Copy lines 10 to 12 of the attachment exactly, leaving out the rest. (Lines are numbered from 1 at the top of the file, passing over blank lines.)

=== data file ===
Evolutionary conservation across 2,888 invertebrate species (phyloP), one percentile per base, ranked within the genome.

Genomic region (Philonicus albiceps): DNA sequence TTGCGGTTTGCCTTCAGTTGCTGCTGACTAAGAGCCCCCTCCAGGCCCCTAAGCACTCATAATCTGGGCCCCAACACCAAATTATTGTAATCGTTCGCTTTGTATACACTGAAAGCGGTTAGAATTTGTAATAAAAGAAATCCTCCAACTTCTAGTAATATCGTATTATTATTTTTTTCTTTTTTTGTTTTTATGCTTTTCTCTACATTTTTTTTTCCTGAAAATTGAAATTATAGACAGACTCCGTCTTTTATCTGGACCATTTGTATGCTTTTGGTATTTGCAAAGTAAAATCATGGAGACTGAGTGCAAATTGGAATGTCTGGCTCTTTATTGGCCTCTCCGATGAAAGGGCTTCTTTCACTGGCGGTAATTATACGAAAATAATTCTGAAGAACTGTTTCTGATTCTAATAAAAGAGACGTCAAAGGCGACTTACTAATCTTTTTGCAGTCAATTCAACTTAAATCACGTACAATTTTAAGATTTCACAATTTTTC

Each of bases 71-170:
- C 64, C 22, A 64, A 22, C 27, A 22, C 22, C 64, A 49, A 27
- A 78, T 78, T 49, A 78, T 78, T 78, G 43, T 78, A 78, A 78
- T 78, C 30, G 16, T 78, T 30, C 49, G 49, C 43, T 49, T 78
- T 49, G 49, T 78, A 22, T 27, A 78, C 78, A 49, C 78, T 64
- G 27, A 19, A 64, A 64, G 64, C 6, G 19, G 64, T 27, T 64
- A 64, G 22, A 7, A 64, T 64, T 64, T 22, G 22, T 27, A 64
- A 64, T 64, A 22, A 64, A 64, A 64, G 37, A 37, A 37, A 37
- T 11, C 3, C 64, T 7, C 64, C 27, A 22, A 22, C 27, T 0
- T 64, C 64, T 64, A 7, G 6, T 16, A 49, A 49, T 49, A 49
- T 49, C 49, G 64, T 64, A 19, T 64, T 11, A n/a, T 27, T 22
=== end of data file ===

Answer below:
- A 64, T 64, A 22, A 64, A 64, A 64, G 37, A 37, A 37, A 37
- T 11, C 3, C 64, T 7, C 64, C 27, A 22, A 22, C 27, T 0
- T 64, C 64, T 64, A 7, G 6, T 16, A 49, A 49, T 49, A 49